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3D TV – The Next Heavy-Bandwidth App?

philips-3d-tv2.jpg

Philips is once again showing its 3D TV displays at this week’s IBC conference in Amsterdam. The technology looks exceedingly cool (better than in the photo from IBC above), and it should have near-term application in casinos, high-tech movie theaters and gaming facilities.

The one issue I haven’t seen addressed, however, is the impact consumer-level 3D TV could have on bandwidth demand. Keep in mind, 3D TVs in your home are still quite a ways off, but they’ll get here eventually, and when they do, we’ll likely be having the same argument we’re having today around providing enough bandwidth for HDTV.

The Philips technology works by generating nine different views of every TV image to create picture depth. According to an old Wired article, the high number of image views is critical to getting a good result. (Sharp produces a display with two views, which doesn’t create nearly the same effect.) The Philips press release says: “The 3D format known as 2D-plus-depth is now standardized in MPEG, and offers the flexibility to deliver a high-quality 3D viewing experience with minimal bandwidth requirements.” However, with nine views of every image, I can only compare Philips’ technology with that of an advanced mosaic application. In both instances it seems you’d have to manage multiple video streams for one end-user display. Bandwidth-intensive indeed.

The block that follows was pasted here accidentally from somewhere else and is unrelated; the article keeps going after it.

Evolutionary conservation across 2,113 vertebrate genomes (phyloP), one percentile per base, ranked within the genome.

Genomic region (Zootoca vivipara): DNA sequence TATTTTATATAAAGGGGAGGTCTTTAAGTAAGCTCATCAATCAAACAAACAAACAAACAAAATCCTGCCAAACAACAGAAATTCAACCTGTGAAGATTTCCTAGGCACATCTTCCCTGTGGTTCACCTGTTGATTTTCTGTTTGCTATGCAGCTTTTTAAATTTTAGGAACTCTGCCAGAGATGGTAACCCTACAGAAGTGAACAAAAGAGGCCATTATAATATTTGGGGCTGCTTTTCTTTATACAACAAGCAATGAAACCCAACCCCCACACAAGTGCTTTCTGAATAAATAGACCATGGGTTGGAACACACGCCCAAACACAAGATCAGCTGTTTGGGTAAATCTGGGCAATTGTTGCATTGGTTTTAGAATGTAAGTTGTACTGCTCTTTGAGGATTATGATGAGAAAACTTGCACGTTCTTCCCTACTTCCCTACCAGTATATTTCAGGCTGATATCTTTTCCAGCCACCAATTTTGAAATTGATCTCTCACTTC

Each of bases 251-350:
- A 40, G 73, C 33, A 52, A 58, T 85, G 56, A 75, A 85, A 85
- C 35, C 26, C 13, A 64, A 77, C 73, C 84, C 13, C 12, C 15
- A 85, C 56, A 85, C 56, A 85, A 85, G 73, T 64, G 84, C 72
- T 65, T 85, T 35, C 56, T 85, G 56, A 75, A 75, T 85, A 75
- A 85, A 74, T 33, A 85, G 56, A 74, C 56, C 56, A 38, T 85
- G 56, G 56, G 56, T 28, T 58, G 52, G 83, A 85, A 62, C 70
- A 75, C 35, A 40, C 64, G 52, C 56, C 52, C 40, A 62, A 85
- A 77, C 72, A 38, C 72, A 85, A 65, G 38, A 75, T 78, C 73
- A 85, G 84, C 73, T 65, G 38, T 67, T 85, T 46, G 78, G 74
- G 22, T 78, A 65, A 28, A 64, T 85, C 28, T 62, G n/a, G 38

6 Responses

  1. [...] 3D TV, The Next Heavy-Bandwidth App: Connected Home 2 Go [...]

  2. Well, the 9 images would be very similar to each other, so if they can do the typical MPEG-2 compression stuff, using inter-coding and motion vectors, you should be able to refer to the “reference” first version of the frame quite efficiently. So it won’t need 9X the bandwidth. Still there’s enough overhead, that its gonna be expensive anyway…

  3. Good point. Not 9x the bandwidth, but there’s got to be some increase.

    As far as the expense, I’m betting we’re more than decade out from seeing anything like this in most consumer homes. Imax and Vegas seem a lot more likely.

  4. [...] point of unlimited bandwidth. I find this a remarkable assertion because we can’t even guess what new applications are around the corner. What seems unlimited today will be table stakes tomorrow. Sure everything is getting cheaper [...]

  5. I hope one day we can view movies like in the star trek next generation Holodecks

  6. [...] can’t speak to the TV sets – though 3D displays have generated increasing attention over the last 18 months – but I can speak to the set-tops supporting 3D. There are three basic [...]

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